No. 9/August 18, 2022

Be on the Lookout for Spotted Lanternfly
The spotted lanternfly (SLF, Lycorma delicatula) is an invasive pest that impacts a wide range of plants as it feeds throughout the growing season. This non-native leafhopper was first identified in Pennsylvania back in 2014 and has since spread to 10 other states. Recent discoveries in Indiana and Iowa seem to be a sign of what is to come for Illinois, so we all need to be on the lookout for this new threat.

Controlling Unwanted White Mulberry in the Landscape
I’m going to say this quietly so that my kids don’t hear, but I don’t like mulberry trees. There I said it and some of you may disagree with me. I can handle that.

Peony Leaf Blotch
Peony leaf blotch disease is caused by the fungus Graphiopsis chlorocephala (formerly Cladosporium paeoniae). If you have seen peonies, you have most likely seen this disease. It goes by many other names, including Cladosporium leaf blotch, red spot, and measles.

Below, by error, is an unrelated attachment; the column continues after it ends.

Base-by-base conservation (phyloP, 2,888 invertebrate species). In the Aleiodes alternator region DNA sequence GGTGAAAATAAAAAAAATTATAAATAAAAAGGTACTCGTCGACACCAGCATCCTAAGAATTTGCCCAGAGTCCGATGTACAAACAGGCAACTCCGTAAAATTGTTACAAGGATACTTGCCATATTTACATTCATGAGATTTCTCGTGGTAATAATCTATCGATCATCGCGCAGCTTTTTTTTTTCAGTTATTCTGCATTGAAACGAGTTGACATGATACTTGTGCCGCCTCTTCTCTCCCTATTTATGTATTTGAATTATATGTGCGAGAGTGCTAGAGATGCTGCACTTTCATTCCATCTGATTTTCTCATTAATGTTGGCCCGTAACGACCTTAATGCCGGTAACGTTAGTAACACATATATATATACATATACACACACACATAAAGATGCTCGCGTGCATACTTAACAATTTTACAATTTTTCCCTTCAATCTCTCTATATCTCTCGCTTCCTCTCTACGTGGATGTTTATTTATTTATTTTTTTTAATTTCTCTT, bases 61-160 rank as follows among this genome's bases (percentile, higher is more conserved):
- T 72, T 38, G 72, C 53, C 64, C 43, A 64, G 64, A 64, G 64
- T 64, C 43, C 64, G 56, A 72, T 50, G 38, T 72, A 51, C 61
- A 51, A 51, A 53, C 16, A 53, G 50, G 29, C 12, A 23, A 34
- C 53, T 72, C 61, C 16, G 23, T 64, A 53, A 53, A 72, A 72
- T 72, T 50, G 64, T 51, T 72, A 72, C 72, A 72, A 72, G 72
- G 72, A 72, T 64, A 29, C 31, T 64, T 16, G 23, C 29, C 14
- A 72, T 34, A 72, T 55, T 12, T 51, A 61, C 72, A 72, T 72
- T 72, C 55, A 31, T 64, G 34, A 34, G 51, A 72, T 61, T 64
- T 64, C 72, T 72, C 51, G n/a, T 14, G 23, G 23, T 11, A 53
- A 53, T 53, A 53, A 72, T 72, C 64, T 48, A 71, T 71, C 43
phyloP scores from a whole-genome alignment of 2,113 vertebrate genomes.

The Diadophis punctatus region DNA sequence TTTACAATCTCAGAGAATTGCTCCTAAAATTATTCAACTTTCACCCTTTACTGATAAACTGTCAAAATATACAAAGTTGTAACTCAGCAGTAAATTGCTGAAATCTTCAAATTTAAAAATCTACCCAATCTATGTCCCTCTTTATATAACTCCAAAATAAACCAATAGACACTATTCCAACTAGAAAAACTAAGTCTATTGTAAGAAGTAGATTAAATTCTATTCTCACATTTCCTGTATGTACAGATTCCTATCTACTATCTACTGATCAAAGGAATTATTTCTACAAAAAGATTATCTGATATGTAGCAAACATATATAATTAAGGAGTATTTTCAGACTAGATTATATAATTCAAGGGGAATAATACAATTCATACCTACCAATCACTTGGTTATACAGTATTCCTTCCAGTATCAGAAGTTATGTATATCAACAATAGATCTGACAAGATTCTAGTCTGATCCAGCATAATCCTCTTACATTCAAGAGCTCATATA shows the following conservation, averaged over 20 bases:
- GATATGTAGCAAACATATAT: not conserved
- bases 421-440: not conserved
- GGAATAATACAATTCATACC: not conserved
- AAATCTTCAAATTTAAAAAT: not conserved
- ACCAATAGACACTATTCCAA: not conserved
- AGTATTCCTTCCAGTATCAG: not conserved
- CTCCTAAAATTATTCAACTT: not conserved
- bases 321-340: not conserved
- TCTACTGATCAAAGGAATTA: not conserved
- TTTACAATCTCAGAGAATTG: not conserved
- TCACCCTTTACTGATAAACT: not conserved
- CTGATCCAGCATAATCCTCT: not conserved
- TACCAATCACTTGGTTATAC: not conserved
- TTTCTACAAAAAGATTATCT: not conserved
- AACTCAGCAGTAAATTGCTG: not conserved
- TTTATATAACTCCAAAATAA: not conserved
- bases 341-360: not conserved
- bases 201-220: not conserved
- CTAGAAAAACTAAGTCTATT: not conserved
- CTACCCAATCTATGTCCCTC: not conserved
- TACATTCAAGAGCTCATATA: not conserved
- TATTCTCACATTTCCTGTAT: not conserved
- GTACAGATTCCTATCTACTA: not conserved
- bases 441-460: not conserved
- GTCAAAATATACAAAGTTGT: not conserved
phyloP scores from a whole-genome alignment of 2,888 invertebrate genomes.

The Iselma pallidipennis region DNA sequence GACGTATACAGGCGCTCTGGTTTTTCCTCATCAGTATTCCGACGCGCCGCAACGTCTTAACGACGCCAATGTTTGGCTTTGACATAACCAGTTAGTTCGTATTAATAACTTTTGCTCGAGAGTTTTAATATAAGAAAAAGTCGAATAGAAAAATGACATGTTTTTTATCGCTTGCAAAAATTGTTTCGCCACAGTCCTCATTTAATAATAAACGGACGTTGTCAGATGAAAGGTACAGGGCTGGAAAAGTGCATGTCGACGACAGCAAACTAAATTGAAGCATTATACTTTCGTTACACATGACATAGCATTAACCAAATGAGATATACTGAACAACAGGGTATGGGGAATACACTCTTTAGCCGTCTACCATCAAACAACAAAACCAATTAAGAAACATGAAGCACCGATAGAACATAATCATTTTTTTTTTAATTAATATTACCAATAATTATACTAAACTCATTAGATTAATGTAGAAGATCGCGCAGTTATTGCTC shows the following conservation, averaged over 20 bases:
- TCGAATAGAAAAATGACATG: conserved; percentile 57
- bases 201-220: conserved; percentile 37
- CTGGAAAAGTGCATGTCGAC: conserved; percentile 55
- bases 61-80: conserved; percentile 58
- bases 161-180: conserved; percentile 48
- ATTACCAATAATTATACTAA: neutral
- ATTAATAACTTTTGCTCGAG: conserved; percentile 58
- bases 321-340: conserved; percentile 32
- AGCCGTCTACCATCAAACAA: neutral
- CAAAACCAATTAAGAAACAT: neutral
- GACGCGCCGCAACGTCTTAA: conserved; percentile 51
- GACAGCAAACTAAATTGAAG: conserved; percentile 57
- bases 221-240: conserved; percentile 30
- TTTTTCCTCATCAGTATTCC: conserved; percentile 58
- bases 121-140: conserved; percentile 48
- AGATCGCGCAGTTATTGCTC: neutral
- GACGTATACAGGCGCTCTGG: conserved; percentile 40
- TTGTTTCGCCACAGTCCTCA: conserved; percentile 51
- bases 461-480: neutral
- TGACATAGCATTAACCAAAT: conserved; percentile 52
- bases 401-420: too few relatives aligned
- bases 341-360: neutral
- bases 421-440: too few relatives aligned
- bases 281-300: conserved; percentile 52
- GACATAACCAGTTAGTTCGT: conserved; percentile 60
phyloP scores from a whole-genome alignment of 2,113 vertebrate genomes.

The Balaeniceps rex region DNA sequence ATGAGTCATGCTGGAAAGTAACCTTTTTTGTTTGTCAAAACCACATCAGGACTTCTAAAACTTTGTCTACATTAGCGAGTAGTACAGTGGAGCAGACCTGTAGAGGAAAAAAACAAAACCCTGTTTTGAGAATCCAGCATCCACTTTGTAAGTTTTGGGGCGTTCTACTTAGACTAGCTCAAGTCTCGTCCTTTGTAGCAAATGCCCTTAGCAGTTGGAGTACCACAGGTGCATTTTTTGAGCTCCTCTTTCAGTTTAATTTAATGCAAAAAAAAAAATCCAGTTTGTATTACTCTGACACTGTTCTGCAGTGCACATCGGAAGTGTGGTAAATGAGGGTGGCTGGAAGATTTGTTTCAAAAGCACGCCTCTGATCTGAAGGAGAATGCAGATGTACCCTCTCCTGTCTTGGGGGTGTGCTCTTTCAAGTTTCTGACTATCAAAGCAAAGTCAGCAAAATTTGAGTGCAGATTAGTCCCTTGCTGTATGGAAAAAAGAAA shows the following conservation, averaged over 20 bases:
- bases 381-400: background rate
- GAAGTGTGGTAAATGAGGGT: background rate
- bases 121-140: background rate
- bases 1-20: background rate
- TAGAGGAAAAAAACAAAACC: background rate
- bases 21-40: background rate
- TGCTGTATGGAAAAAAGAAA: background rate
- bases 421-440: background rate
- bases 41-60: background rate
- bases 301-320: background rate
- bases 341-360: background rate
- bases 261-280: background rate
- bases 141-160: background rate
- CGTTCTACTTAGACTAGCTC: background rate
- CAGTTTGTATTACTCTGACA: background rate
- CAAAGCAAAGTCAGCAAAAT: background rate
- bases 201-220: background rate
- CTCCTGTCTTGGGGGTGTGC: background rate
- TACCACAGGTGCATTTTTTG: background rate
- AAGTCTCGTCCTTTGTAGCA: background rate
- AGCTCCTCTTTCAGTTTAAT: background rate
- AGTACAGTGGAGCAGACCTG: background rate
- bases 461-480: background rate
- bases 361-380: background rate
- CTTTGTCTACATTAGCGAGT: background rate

I don’t often stop dead in my tracks for a Norway maple. But I recently came across a tree that warranted such action. The tree was mostly normal in its appearance. Its canopy consisted of typical green leaves for a Norway maple. What caught my attention was a small cluster of variegated leaves at the end of one branch. The variegated leaves were an example of a chimera, a situation in which the cells of more than one genotype (genetic makeup) are found growing adjacent to each other in the tissues of the plant. This chimera likely developed following a spontaneous mutation of a cell within the plants’ meristem. The cells that derived from the mutation were unable to produce chlorophyll, which gives normal leaves their green appearance.